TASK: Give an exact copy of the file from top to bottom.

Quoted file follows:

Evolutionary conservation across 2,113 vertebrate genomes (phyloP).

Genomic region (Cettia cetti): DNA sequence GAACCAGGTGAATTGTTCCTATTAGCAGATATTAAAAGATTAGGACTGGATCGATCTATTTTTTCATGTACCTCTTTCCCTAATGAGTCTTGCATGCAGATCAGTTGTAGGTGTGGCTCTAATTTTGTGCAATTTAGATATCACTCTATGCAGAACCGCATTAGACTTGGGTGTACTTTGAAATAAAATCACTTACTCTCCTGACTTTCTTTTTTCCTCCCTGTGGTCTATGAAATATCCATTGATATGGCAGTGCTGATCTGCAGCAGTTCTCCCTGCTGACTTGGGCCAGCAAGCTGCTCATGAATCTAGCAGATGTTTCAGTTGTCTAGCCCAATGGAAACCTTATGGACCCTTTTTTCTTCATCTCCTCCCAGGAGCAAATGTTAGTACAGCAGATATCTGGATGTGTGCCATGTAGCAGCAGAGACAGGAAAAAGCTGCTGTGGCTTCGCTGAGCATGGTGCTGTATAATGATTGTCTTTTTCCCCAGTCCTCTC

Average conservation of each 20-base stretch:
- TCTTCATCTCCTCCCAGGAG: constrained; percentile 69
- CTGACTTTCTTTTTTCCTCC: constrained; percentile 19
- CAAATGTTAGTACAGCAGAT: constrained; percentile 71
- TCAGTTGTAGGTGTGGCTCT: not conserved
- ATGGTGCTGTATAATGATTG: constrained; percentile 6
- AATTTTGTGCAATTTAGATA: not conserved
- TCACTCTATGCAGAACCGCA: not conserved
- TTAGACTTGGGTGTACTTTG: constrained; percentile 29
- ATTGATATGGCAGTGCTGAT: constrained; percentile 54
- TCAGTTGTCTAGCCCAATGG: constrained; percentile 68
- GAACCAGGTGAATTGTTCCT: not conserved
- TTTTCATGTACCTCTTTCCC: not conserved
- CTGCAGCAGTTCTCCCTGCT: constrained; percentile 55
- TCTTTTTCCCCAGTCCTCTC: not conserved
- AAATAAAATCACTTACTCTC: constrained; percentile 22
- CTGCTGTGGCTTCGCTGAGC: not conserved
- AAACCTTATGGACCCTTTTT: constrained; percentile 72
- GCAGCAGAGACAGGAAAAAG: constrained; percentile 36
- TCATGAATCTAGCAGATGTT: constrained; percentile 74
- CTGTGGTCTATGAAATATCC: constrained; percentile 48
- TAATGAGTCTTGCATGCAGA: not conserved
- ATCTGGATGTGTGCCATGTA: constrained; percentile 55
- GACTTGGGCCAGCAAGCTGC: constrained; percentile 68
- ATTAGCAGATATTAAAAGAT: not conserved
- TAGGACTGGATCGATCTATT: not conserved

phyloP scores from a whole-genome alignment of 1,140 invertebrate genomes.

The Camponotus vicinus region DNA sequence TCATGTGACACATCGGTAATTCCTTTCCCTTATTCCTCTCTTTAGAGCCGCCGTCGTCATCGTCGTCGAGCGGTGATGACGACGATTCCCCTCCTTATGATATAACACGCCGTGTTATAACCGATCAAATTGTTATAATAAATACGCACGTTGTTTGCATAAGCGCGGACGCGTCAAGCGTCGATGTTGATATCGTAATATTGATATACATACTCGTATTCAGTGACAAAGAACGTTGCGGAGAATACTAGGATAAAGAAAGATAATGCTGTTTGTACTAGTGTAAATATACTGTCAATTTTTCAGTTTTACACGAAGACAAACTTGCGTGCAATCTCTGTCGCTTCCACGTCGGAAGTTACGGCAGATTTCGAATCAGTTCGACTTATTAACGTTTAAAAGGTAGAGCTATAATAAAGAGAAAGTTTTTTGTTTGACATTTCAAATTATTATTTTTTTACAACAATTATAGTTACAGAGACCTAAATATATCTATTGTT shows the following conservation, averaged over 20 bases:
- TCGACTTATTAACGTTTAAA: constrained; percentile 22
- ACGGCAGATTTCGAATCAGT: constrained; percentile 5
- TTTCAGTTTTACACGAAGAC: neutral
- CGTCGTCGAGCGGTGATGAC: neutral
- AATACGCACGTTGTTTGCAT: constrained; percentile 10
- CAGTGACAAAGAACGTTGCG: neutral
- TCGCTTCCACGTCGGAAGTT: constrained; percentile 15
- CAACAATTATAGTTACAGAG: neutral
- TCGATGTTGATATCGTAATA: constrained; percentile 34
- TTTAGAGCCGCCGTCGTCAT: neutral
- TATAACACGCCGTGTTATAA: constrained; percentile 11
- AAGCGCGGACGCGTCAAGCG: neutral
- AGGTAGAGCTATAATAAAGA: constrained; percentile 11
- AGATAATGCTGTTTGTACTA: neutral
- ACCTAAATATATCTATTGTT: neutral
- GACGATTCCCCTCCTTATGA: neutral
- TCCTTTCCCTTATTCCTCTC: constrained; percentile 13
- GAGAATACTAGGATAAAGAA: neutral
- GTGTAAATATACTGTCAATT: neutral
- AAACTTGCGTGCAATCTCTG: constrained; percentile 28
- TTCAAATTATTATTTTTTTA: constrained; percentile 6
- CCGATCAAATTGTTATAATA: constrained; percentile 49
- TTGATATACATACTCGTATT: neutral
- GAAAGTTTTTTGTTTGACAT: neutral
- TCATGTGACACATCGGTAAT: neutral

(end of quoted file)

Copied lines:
Evolutionary conservation across 2,113 vertebrate genomes (phyloP).

Genomic region (Cettia cetti): DNA sequence GAACCAGGTGAATTGTTCCTATTAGCAGATATTAAAAGATTAGGACTGGATCGATCTATTTTTTCATGTACCTCTTTCCCTAATGAGTCTTGCATGCAGATCAGTTGTAGGTGTGGCTCTAATTTTGTGCAATTTAGATATCACTCTATGCAGAACCGCATTAGACTTGGGTGTACTTTGAAATAAAATCACTTACTCTCCTGACTTTCTTTTTTCCTCCCTGTGGTCTATGAAATATCCATTGATATGGCAGTGCTGATCTGCAGCAGTTCTCCCTGCTGACTTGGGCCAGCAAGCTGCTCATGAATCTAGCAGATGTTTCAGTTGTCTAGCCCAATGGAAACCTTATGGACCCTTTTTTCTTCATCTCCTCCCAGGAGCAAATGTTAGTACAGCAGATATCTGGATGTGTGCCATGTAGCAGCAGAGACAGGAAAAAGCTGCTGTGGCTTCGCTGAGCATGGTGCTGTATAATGATTGTCTTTTTCCCCAGTCCTCTC

Average conservation of each 20-base stretch:
- TCTTCATCTCCTCCCAGGAG: constrained; percentile 69
- CTGACTTTCTTTTTTCCTCC: constrained; percentile 19
- CAAATGTTAGTACAGCAGAT: constrained; percentile 71
- TCAGTTGTAGGTGTGGCTCT: not conserved
- ATGGTGCTGTATAATGATTG: constrained; percentile 6
- AATTTTGTGCAATTTAGATA: not conserved
- TCACTCTATGCAGAACCGCA: not conserved
- TTAGACTTGGGTGTACTTTG: constrained; percentile 29
- ATTGATATGGCAGTGCTGAT: constrained; percentile 54
- TCAGTTGTCTAGCCCAATGG: constrained; percentile 68
- GAACCAGGTGAATTGTTCCT: not conserved
- TTTTCATGTACCTCTTTCCC: not conserved
- CTGCAGCAGTTCTCCCTGCT: constrained; percentile 55
- TCTTTTTCCCCAGTCCTCTC: not conserved
- AAATAAAATCACTTACTCTC: constrained; percentile 22
- CTGCTGTGGCTTCGCTGAGC: not conserved
- AAACCTTATGGACCCTTTTT: constrained; percentile 72
- GCAGCAGAGACAGGAAAAAG: constrained; percentile 36
- TCATGAATCTAGCAGATGTT: constrained; percentile 74
- CTGTGGTCTATGAAATATCC: constrained; percentile 48
- TAATGAGTCTTGCATGCAGA: not conserved
- ATCTGGATGTGTGCCATGTA: constrained; percentile 55
- GACTTGGGCCAGCAAGCTGC: constrained; percentile 68
- ATTAGCAGATATTAAAAGAT: not conserved
- TAGGACTGGATCGATCTATT: not conserved

phyloP scores from a whole-genome alignment of 1,140 invertebrate genomes.

The Camponotus vicinus region DNA sequence TCATGTGACACATCGGTAATTCCTTTCCCTTATTCCTCTCTTTAGAGCCGCCGTCGTCATCGTCGTCGAGCGGTGATGACGACGATTCCCCTCCTTATGATATAACACGCCGTGTTATAACCGATCAAATTGTTATAATAAATACGCACGTTGTTTGCATAAGCGCGGACGCGTCAAGCGTCGATGTTGATATCGTAATATTGATATACATACTCGTATTCAGTGACAAAGAACGTTGCGGAGAATACTAGGATAAAGAAAGATAATGCTGTTTGTACTAGTGTAAATATACTGTCAATTTTTCAGTTTTACACGAAGACAAACTTGCGTGCAATCTCTGTCGCTTCCACGTCGGAAGTTACGGCAGATTTCGAATCAGTTCGACTTATTAACGTTTAAAAGGTAGAGCTATAATAAAGAGAAAGTTTTTTGTTTGACATTTCAAATTATTATTTTTTTACAACAATTATAGTTACAGAGACCTAAATATATCTATTGTT shows the following conservation, averaged over 20 bases:
- TCGACTTATTAACGTTTAAA: constrained; percentile 22
- ACGGCAGATTTCGAATCAGT: constrained; percentile 5
- TTTCAGTTTTACACGAAGAC: neutral
- CGTCGTCGAGCGGTGATGAC: neutral
- AATACGCACGTTGTTTGCAT: constrained; percentile 10
- CAGTGACAAAGAACGTTGCG: neutral
- TCGCTTCCACGTCGGAAGTT: constrained; percentile 15
- CAACAATTATAGTTACAGAG: neutral
- TCGATGTTGATATCGTAATA: constrained; percentile 34
- TTTAGAGCCGCCGTCGTCAT: neutral
- TATAACACGCCGTGTTATAA: constrained; percentile 11
- AAGCGCGGACGCGTCAAGCG: neutral
- AGGTAGAGCTATAATAAAGA: constrained; percentile 11
- AGATAATGCTGTTTGTACTA: neutral
- ACCTAAATATATCTATTGTT: neutral
- GACGATTCCCCTCCTTATGA: neutral
- TCCTTTCCCTTATTCCTCTC: constrained; percentile 13
- GAGAATACTAGGATAAAGAA: neutral
- GTGTAAATATACTGTCAATT: neutral
- AAACTTGCGTGCAATCTCTG: constrained; percentile 28
- TTCAAATTATTATTTTTTTA: constrained; percentile 6
- CCGATCAAATTGTTATAATA: constrained; percentile 49
- TTGATATACATACTCGTATT: neutral
- GAAAGTTTTTTGTTTGACAT: neutral
- TCATGTGACACATCGGTAAT: neutral